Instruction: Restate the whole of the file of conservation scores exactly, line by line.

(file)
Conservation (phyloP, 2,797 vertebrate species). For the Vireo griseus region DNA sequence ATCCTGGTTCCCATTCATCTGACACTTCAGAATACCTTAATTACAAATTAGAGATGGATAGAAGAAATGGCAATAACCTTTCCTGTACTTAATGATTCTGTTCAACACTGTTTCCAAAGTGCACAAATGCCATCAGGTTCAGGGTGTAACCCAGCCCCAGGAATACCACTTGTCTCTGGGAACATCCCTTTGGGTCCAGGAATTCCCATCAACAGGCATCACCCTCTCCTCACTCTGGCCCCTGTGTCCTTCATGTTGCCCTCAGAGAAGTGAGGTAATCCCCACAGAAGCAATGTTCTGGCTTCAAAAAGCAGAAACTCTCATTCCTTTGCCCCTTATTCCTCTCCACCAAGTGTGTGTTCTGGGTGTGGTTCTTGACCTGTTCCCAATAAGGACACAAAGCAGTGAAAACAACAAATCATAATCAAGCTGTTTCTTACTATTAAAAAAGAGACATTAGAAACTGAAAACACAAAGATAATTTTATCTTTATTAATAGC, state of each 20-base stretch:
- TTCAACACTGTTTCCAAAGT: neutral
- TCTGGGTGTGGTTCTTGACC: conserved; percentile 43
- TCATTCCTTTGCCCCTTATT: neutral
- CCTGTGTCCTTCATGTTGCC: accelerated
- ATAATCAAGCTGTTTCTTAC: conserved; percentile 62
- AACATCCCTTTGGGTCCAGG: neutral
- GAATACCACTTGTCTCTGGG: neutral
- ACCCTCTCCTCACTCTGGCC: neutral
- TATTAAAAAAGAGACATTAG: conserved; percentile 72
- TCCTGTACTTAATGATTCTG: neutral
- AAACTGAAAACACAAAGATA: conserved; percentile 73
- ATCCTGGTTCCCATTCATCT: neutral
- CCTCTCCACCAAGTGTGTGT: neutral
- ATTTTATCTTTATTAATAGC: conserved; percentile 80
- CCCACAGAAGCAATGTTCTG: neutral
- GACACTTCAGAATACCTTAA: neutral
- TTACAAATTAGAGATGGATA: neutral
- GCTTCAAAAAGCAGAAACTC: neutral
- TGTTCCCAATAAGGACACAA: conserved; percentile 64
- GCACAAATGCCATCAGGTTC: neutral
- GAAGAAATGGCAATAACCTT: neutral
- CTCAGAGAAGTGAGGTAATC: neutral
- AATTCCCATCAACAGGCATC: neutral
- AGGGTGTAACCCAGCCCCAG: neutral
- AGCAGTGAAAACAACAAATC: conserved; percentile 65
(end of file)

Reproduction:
Conservation (phyloP, 2,797 vertebrate species). For the Vireo griseus region DNA sequence ATCCTGGTTCCCATTCATCTGACACTTCAGAATACCTTAATTACAAATTAGAGATGGATAGAAGAAATGGCAATAACCTTTCCTGTACTTAATGATTCTGTTCAACACTGTTTCCAAAGTGCACAAATGCCATCAGGTTCAGGGTGTAACCCAGCCCCAGGAATACCACTTGTCTCTGGGAACATCCCTTTGGGTCCAGGAATTCCCATCAACAGGCATCACCCTCTCCTCACTCTGGCCCCTGTGTCCTTCATGTTGCCCTCAGAGAAGTGAGGTAATCCCCACAGAAGCAATGTTCTGGCTTCAAAAAGCAGAAACTCTCATTCCTTTGCCCCTTATTCCTCTCCACCAAGTGTGTGTTCTGGGTGTGGTTCTTGACCTGTTCCCAATAAGGACACAAAGCAGTGAAAACAACAAATCATAATCAAGCTGTTTCTTACTATTAAAAAAGAGACATTAGAAACTGAAAACACAAAGATAATTTTATCTTTATTAATAGC, state of each 20-base stretch:
- TTCAACACTGTTTCCAAAGT: neutral
- TCTGGGTGTGGTTCTTGACC: conserved; percentile 43
- TCATTCCTTTGCCCCTTATT: neutral
- CCTGTGTCCTTCATGTTGCC: accelerated
- ATAATCAAGCTGTTTCTTAC: conserved; percentile 62
- AACATCCCTTTGGGTCCAGG: neutral
- GAATACCACTTGTCTCTGGG: neutral
- ACCCTCTCCTCACTCTGGCC: neutral
- TATTAAAAAAGAGACATTAG: conserved; percentile 72
- TCCTGTACTTAATGATTCTG: neutral
- AAACTGAAAACACAAAGATA: conserved; percentile 73
- ATCCTGGTTCCCATTCATCT: neutral
- CCTCTCCACCAAGTGTGTGT: neutral
- ATTTTATCTTTATTAATAGC: conserved; percentile 80
- CCCACAGAAGCAATGTTCTG: neutral
- GACACTTCAGAATACCTTAA: neutral
- TTACAAATTAGAGATGGATA: neutral
- GCTTCAAAAAGCAGAAACTC: neutral
- TGTTCCCAATAAGGACACAA: conserved; percentile 64
- GCACAAATGCCATCAGGTTC: neutral
- GAAGAAATGGCAATAACCTT: neutral
- CTCAGAGAAGTGAGGTAATC: neutral
- AATTCCCATCAACAGGCATC: neutral
- AGGGTGTAACCCAGCCCCAG: neutral
- AGCAGTGAAAACAACAAATC: conserved; percentile 65